Bone Up On Your Humerus Writing

29 Aug

One of the hardest parts of writing is knowing how to “write funny”. Unless you’re writing scientific articles for a medical journal, you’ve probably tried writing in a humorous manner in the past. If you have, you know how hard it can be. Writing material that’s funny is much harder than just being funny in conversation. One of the reasons for that fact is the way humor is conveyed – when you’re speaking, you can make expressions, use voices that lend effect to your jokes, or pause at appropriate times. When you’re writing, you can’t do any of that. Your reader will read it at the pace he wants, in the way he wants, in whatever voice he hears in his head – so being funny in writing is no easy thing.
However, there is one huge caveat – the basic rules of humor stay the same. What people find funny, at a very basic level, is still the unexpected. In addition, people are amused by things they can relate to. Keep these facts in mind, and try to write accordingly – the humor in writing is less about making the right faces at the right times, and more about knowing how to address your reader in a way he can relate to.
Finally, and most importantly, the number one rule of being funny always holds true – be yourself. Your jokes should be things you find funny, not funny things you’ve heard others say. For example, my sense of humor is very word-oriented. I love puns and wordplay, taking a word and using an alternate meaning for it to change the structure of a sentence. I could talk about two people having a fruit drink, when they notice that the juice is nearly done. Thinking quickly, one of them quickly snatches his cup and fills it to the brim, beating him to the punch. So when I write, that’s my brand of “writing funny”.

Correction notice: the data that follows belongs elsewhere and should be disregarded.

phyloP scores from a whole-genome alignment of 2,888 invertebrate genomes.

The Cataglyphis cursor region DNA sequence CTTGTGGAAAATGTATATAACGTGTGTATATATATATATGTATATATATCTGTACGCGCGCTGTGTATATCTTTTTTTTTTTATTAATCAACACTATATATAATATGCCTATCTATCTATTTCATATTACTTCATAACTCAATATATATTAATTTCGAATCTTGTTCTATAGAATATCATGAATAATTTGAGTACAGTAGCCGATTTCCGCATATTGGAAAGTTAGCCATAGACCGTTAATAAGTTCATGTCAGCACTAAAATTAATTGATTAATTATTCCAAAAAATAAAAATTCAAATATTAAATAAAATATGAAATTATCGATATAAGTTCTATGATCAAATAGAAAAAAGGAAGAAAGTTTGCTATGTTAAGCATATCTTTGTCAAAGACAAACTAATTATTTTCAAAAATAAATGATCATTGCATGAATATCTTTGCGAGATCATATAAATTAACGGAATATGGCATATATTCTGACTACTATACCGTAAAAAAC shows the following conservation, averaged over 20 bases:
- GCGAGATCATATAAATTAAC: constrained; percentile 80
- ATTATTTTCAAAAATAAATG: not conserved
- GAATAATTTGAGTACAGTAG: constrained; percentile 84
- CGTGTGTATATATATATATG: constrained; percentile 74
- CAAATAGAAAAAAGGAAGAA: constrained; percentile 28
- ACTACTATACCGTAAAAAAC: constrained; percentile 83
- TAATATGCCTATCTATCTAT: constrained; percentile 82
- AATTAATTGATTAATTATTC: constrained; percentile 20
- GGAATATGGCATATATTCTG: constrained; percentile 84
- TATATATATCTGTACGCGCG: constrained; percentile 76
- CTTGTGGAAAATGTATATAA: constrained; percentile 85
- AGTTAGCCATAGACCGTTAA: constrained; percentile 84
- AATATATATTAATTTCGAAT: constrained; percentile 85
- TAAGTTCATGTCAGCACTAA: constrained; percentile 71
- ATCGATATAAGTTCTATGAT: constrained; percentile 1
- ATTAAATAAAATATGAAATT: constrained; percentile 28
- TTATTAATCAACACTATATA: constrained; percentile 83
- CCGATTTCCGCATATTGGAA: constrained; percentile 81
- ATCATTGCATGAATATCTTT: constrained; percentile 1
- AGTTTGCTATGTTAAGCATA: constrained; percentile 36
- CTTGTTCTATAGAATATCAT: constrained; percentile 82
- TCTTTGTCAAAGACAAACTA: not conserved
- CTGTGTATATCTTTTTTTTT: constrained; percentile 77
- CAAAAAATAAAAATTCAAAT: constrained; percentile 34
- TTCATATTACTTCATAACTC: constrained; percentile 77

English: I can't vandalize... ...but I have go...

English: I can’t vandalize… …but I have got a sense of humor! Upper Bilson Street, Cinderford. (Photo credit: Wikipedia)

Give it a little thought. Decide what kind of humor you would write best and see how you can fit it in. Write in whatever way best suits your nature, and make your nature your friend. Your nature-ally, as it were.

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5 Responses to “Bone Up On Your Humerus Writing”

  1. Lorna's Voice September 2, 2013 at 11:36 pm #

    I’m much funnier in writing than I am in conversation. Interesting…

    • nesherehrman September 3, 2013 at 1:29 am #

      The one huge advangtage you have in writing over speaking, which I did not mention here is the fact that you have a) as much time to think as you want, do it’s not ‘live’, and b) you’re also running the whole show, so you dont have to play off other people’s conversation like you do when speaking to people. Different styles, different types of humor, same basic rules.

    • Lorna's Voice September 3, 2013 at 3:19 am #

      Very true. I’m not a quick thinker or reactor. Writing gives me time to craft exactly what I want to say.

  2. A.D. Everard August 29, 2013 at 4:31 pm #

    I have one character who tells his own jokes. The surprising thing is, it catches me out completely because I – the author – have never heard the jokes before. He makes me laugh out loud, so I keep his jokes in. It’s perspective that’s doing it, I believe. I put on his character and allow him to be his own person, so he flows. :)

  3. Frank August 29, 2013 at 5:21 am #

    Of course, it’s hugely dependent on who the narrator is. When writing in first person, it’s the character interacting with the reader; in third person, it’s… the author?

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